Ask any power user what their favourite operating system is, and OS X is not likely to be at the top of their list. But even they will begrudge you the fact that it's idiot-proof and it simply just works. And that's one of the reasons why people buy Macs — they don't need to fuss with settings to get things to work.
Contrary to popular belief, however, even Macs need a little tender loving care to keep them running at an optimal level. Not nearly as much as PCs, but some maintenance would be welcome — but that's a discussion for another article.
And even with proper maintenance, one of these five common problems may crop up now and then. Here are some tips on how to troubleshoot and fix them quickly.
Your Startup Disk is almost full
If you see this alert, it means you need to take drastic action immediately. Ignore it at your peril, because your Mac will have trouble performing even the most basic of tasks if you don’t address the problem. OS X needs the free space to store data (cache) temporarily.
The first order of business is to empty your Trash. If you haven’t done so in a while, its contents could be taking up an enormous amount of unnecessary space on your hard drive.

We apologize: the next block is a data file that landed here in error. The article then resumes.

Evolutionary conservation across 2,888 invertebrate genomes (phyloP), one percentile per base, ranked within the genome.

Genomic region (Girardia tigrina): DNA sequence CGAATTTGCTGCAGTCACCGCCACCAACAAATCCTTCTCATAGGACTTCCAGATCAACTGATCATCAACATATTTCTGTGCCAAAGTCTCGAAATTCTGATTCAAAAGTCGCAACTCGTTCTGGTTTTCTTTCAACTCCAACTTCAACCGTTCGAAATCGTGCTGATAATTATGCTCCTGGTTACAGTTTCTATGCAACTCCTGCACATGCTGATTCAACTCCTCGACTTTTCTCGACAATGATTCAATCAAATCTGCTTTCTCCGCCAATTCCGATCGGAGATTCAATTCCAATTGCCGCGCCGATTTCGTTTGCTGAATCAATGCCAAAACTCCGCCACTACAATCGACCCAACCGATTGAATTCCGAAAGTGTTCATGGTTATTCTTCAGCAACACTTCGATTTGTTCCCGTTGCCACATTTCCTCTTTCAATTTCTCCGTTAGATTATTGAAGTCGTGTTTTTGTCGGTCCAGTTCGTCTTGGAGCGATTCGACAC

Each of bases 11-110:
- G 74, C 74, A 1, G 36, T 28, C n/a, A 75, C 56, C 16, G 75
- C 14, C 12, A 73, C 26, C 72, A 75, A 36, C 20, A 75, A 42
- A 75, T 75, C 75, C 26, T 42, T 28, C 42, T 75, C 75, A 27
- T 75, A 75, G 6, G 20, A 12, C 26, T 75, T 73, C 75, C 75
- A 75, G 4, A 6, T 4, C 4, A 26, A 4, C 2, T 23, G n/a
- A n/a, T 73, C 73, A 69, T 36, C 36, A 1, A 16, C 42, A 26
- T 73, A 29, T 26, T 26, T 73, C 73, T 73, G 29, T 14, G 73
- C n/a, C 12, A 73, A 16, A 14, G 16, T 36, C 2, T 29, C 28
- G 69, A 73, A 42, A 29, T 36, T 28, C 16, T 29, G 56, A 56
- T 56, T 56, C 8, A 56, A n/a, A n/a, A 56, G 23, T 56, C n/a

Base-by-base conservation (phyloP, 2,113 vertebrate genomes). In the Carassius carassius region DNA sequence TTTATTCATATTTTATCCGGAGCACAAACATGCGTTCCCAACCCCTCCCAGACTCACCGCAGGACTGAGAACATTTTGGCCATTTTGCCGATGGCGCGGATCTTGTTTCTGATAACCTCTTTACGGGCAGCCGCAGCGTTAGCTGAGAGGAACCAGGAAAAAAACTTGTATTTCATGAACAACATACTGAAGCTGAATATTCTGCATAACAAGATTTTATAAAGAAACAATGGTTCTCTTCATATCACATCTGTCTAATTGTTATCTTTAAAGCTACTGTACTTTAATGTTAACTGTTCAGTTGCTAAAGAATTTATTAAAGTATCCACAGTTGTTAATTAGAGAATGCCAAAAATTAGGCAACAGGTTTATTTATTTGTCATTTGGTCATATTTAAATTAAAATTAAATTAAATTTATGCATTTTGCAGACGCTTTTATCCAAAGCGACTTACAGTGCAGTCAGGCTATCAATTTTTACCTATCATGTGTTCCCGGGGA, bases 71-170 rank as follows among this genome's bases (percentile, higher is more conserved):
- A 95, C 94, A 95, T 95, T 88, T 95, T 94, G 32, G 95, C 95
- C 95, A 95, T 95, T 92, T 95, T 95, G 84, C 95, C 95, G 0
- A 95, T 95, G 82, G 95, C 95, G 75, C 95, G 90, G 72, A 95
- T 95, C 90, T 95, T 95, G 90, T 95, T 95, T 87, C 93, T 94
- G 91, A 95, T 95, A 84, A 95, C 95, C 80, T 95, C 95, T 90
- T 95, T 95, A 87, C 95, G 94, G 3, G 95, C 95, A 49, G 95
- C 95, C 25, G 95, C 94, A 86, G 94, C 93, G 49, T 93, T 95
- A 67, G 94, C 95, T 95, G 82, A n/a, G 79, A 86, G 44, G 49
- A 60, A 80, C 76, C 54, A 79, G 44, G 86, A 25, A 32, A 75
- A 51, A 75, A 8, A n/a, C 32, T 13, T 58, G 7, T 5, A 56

If that doesn’t do the trick, you’ll have to start removing files from your Startup Disk — video files tend to be the biggest culprits — so delete unwanted or duplicate files, or move them to another partition or an external hard drive. Don't forget, whatever you choose to do, backup everything beforehand just to be safe.
Simple connectivity problems can be resolved by turning off Wi-Fi on your Mac, waiting 10 seconds and turning it back on again. If that doesn't work, then it may be the router that's acting up, so turn off the router (and modem if applicable), wait 30 seconds and turn it back on again.
If that doesn't fix things, then it's possible that it might be a configuration issue. There's an off chance you can fix it easily: go to System Preferences —> Advanced —> TCP/IP and click on Renew DHCP Lease. If this doesn't work as well, then chances are the problem lies not with the Mac, but with your router settings or with your Internet Service Provider (ISP). In which case, give your ISP a call.